Increasing ethnic diversity in both the domestic workforce and in multinational organizations creates opportunities for the formation of intercultural mentoring relationships. This paper explores the influence of cultural dimensions on intercultural mentoring, drawing on the findings of the GLOBE Project (House, Hanges, Javida, Dorfman & Gupta, 2004) and presents a conceptual model of cultural awareness and how such awareness can influence mentoring effectiveness. A review of the literature yields an integrative definition of cultural awareness that incorporates general cultural awareness, cultural self-awareness, and situation specific awareness in order to adopt a third-culture perspective in intercultural interactions that result in culturally appropriate behavior that enhances the relationship between mentor and mentee. The cultural awareness model promises to be significant for intercultural mentors by providing practitioners a paradigm through which to evaluate their mentoring relationships in order to enrich understanding between mentor and mentee with a view of improving mentoring outcomes. [more]
Aggression, Risk Taking, and Leadership Effectiveness: Leadership Lessons From the Explanatory Styles of Civil War Generals
Jeffery D. Houghton & Timothy D. Johnson
The present study applies explanatory style theory and the content analysis of verbatim explanation (CAVE) technique toward examining the leadership behaviors and effectiveness of key Civil War generals. The results of our study suggest that relatively optimistic explanatory styles may lead to aggressiveness and risk taking while relatively pessimistic explanatory styles may lead to passivity and risk aversion. Our findings also suggest that a pessimistic explanatory style could be related to leadership effectiveness in some situations as mediated by aggression and risk taking. In short, pessimism may result in greater leadership effectiveness by reducing excessive aggression and risk taking. [more]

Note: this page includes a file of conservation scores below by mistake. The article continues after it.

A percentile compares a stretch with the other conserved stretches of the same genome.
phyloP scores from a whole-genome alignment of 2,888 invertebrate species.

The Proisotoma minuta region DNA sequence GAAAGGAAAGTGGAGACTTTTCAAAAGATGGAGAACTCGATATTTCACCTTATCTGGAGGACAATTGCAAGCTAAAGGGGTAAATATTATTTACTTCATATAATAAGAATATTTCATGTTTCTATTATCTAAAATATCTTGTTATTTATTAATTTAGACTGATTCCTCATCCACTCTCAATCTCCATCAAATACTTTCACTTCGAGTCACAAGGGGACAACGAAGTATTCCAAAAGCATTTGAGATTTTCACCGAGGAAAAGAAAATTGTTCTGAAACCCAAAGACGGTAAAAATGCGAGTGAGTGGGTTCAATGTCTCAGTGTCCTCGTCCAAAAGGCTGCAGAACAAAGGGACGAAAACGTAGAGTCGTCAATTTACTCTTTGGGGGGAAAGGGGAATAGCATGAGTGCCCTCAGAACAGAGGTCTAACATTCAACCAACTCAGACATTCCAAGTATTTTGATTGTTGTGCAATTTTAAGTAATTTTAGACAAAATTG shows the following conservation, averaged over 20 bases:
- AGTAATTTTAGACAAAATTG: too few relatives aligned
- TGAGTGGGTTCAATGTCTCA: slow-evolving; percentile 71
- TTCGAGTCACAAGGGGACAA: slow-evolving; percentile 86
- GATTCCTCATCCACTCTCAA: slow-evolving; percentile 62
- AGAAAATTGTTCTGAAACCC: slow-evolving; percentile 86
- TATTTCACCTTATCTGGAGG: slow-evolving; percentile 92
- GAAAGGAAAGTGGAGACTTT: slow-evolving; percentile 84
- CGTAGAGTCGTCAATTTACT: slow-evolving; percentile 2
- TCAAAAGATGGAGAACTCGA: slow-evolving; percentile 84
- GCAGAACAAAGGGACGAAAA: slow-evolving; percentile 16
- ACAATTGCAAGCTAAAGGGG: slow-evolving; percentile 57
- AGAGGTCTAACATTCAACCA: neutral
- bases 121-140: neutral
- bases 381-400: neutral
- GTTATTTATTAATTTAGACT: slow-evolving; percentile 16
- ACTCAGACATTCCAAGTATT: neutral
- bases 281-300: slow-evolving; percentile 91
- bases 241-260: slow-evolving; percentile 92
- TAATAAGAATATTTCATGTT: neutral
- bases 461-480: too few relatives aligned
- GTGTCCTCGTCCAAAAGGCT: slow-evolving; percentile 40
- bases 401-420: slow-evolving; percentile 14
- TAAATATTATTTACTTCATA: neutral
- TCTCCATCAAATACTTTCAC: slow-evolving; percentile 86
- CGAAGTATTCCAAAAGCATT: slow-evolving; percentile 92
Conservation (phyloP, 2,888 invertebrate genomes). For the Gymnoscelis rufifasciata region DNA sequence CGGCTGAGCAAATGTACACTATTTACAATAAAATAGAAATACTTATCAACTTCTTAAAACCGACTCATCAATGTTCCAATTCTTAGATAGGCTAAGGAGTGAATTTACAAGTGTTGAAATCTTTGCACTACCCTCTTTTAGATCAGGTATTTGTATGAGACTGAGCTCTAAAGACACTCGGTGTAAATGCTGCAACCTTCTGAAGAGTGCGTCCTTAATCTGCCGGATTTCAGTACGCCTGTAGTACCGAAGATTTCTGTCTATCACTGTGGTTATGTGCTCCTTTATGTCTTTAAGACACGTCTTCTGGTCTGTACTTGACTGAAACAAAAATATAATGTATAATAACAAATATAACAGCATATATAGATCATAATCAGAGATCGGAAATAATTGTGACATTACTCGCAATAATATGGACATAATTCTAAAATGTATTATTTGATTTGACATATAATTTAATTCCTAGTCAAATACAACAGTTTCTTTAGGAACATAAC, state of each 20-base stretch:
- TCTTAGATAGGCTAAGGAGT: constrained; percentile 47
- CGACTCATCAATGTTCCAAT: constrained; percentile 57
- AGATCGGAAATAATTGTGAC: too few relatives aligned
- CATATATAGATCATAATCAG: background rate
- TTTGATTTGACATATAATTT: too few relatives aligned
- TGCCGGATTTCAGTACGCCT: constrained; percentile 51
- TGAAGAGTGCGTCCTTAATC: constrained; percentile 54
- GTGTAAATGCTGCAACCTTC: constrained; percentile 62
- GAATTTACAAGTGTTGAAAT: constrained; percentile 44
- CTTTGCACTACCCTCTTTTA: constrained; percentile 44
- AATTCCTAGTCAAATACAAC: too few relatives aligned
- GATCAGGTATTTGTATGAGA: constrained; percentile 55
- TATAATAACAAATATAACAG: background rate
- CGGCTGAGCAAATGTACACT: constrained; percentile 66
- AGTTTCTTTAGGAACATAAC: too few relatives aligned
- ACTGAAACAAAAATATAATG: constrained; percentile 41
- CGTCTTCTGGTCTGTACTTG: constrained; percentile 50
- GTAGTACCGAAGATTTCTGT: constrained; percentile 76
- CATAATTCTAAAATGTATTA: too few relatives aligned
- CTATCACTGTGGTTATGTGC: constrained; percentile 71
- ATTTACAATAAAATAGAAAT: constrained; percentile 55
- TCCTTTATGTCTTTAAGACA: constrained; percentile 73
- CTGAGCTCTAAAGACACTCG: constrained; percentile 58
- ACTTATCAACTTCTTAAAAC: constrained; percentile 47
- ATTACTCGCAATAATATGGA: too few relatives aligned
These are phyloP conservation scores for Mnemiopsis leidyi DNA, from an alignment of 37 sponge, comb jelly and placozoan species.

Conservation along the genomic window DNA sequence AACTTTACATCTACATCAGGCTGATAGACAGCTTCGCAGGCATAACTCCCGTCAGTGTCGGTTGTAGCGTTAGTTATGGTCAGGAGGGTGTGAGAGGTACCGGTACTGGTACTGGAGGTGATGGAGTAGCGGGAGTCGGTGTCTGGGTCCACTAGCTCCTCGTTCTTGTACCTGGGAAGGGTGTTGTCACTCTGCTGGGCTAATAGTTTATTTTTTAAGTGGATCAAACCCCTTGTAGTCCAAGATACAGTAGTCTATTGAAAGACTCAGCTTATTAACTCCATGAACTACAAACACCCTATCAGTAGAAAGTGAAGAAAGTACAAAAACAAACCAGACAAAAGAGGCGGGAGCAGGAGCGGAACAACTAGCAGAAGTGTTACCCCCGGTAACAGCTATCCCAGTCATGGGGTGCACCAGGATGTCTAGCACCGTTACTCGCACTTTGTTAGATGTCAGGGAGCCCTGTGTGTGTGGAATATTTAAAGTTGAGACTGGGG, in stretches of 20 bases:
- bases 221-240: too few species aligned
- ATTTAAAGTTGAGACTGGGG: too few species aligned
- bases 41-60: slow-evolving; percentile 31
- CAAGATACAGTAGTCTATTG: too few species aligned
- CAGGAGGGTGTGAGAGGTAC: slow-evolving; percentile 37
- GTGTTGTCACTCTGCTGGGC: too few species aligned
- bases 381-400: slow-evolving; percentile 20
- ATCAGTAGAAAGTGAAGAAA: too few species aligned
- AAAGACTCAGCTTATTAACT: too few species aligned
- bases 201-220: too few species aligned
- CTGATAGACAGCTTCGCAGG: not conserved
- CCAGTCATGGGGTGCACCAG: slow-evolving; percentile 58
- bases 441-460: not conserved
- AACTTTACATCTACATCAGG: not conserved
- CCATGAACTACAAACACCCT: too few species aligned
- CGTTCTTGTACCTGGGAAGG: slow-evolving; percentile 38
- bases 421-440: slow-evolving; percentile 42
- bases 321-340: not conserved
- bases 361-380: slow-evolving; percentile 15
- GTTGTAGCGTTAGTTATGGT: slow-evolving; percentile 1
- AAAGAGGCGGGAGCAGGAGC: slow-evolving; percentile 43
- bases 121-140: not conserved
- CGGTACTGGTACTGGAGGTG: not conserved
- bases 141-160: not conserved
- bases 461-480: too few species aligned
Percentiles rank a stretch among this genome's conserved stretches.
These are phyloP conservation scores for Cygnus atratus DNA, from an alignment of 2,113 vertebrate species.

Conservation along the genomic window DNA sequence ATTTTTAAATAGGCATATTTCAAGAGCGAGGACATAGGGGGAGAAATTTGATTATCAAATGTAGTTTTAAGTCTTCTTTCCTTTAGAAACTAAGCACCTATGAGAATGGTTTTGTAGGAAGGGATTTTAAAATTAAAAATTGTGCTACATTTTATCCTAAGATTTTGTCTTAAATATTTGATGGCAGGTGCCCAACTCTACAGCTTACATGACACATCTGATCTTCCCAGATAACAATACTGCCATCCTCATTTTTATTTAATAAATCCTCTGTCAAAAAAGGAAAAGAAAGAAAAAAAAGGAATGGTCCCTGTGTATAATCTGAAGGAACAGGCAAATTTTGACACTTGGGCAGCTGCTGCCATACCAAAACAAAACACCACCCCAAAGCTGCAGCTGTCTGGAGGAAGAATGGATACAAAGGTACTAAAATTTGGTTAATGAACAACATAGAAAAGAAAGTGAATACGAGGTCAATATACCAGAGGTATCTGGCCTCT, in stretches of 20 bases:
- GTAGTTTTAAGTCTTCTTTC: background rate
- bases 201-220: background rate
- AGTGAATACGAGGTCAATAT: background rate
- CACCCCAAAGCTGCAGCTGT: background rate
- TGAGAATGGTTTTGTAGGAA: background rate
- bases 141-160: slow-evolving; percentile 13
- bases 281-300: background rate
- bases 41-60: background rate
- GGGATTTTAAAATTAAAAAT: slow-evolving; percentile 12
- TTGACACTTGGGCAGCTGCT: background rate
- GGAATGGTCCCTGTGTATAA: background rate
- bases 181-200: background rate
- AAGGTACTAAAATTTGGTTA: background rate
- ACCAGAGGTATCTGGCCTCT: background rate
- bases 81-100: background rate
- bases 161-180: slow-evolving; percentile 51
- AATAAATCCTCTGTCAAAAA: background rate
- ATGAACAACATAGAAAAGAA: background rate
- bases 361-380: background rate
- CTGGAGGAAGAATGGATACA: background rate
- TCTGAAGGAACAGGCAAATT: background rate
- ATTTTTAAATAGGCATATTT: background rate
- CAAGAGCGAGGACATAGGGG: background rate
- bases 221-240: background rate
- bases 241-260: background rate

The Perfect Storm of Leaders’ Unethical Behavior: A Conceptual Framework
Diane J. Chandler
Unethical behavior of leaders has consequences for leaders themselves, followers, and their respective organizations. After defining relevant terms including ethics, morality, and ethical and unethical leadership, a conceptual framework for the unethical behavior of leaders is proposed, which includes the three “perfect storm” dimensions of leaders, followers, and situational context. Additionally, the mediating variable termed “critical incident” suggests that unethical leadership behavior is precipitated by a catalyzing thought, condition, intention, or event. With specific examples illustrating the conceptual framework dimensions and salient characteristics of each, the paper then concludes with a discussion of the implications of unethical leadership behavior, with attention given to further research foci. [more]
The Emergence of Shared Leadership from Organizational Dimensions of Local Government Sanghan Choi
Shared leadership is a mutually shared process by those who share vision, information, feedback, leadership responsibility, and public policy problems with members in public organizations. This article examines the effects of organizational structure, culture, and context on shared leadership from a public sector perspective. Completed mail surveys were received from 261 public employees of a local government in Florida. A multiple regression analysis was conducted to test five theoretically formulated hypotheses. The results showed that public employees’ perceptions on shared leadership are partially explainable by organizational structure, culture, and context factors. Organizational crisis, information technology, innovative culture, and hierarchy of position are significantly associated with shared leadership. This article concludes that every public employee displays and shares leadership under specific organizational dimensions. [more]

Please note: Views and opinions expressed in the articles published in the International Journal of Leadership Studies (IJLS) represent each author's research and viewpoint and do not necessarily represent IJLS or its sponsors. IJLS and its sponsors make no representations about the accuracy of the information contained in published manuscripts and disclaims any and all responsibility or liability resulting from the information contained in the IJLS.